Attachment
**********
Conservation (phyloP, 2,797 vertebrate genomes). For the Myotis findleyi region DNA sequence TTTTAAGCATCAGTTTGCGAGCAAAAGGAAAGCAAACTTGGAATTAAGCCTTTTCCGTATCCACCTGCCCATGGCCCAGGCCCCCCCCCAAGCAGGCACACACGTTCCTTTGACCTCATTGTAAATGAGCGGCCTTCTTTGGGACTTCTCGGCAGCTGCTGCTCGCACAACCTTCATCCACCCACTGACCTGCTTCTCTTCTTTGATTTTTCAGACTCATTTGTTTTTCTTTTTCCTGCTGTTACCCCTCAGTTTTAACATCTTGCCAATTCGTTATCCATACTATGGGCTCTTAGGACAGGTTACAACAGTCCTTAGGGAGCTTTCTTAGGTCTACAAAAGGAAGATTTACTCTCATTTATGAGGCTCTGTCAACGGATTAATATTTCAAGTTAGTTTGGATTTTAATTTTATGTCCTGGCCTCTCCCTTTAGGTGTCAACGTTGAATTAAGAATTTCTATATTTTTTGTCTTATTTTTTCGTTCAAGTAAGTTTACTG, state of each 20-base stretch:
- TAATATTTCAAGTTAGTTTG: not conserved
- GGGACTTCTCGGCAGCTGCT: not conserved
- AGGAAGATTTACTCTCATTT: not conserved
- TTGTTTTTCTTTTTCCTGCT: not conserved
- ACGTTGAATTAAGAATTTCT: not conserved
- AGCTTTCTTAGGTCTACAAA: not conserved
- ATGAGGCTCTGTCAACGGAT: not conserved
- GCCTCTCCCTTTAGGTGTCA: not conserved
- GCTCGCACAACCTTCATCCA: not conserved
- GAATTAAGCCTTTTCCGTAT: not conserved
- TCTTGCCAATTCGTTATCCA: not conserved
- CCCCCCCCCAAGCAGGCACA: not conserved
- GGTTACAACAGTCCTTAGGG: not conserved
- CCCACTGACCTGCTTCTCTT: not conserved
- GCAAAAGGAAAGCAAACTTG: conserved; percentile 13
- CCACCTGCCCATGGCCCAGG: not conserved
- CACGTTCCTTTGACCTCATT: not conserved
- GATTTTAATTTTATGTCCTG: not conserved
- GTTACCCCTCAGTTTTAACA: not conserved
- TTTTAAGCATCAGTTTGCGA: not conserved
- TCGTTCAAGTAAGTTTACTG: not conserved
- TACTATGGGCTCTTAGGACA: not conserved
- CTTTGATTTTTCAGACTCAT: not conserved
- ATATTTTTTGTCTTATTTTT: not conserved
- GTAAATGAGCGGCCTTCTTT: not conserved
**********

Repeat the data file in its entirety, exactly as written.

Conservation (phyloP, 2,797 vertebrate genomes). For the Myotis findleyi region DNA sequence TTTTAAGCATCAGTTTGCGAGCAAAAGGAAAGCAAACTTGGAATTAAGCCTTTTCCGTATCCACCTGCCCATGGCCCAGGCCCCCCCCCAAGCAGGCACACACGTTCCTTTGACCTCATTGTAAATGAGCGGCCTTCTTTGGGACTTCTCGGCAGCTGCTGCTCGCACAACCTTCATCCACCCACTGACCTGCTTCTCTTCTTTGATTTTTCAGACTCATTTGTTTTTCTTTTTCCTGCTGTTACCCCTCAGTTTTAACATCTTGCCAATTCGTTATCCATACTATGGGCTCTTAGGACAGGTTACAACAGTCCTTAGGGAGCTTTCTTAGGTCTACAAAAGGAAGATTTACTCTCATTTATGAGGCTCTGTCAACGGATTAATATTTCAAGTTAGTTTGGATTTTAATTTTATGTCCTGGCCTCTCCCTTTAGGTGTCAACGTTGAATTAAGAATTTCTATATTTTTTGTCTTATTTTTTCGTTCAAGTAAGTTTACTG, state of each 20-base stretch:
- TAATATTTCAAGTTAGTTTG: not conserved
- GGGACTTCTCGGCAGCTGCT: not conserved
- AGGAAGATTTACTCTCATTT: not conserved
- TTGTTTTTCTTTTTCCTGCT: not conserved
- ACGTTGAATTAAGAATTTCT: not conserved
- AGCTTTCTTAGGTCTACAAA: not conserved
- ATGAGGCTCTGTCAACGGAT: not conserved
- GCCTCTCCCTTTAGGTGTCA: not conserved
- GCTCGCACAACCTTCATCCA: not conserved
- GAATTAAGCCTTTTCCGTAT: not conserved
- TCTTGCCAATTCGTTATCCA: not conserved
- CCCCCCCCCAAGCAGGCACA: not conserved
- GGTTACAACAGTCCTTAGGG: not conserved
- CCCACTGACCTGCTTCTCTT: not conserved
- GCAAAAGGAAAGCAAACTTG: conserved; percentile 13
- CCACCTGCCCATGGCCCAGG: not conserved
- CACGTTCCTTTGACCTCATT: not conserved
- GATTTTAATTTTATGTCCTG: not conserved
- GTTACCCCTCAGTTTTAACA: not conserved
- TTTTAAGCATCAGTTTGCGA: not conserved
- TCGTTCAAGTAAGTTTACTG: not conserved
- TACTATGGGCTCTTAGGACA: not conserved
- CTTTGATTTTTCAGACTCAT: not conserved
- ATATTTTTTGTCTTATTTTT: not conserved
- GTAAATGAGCGGCCTTCTTT: not conserved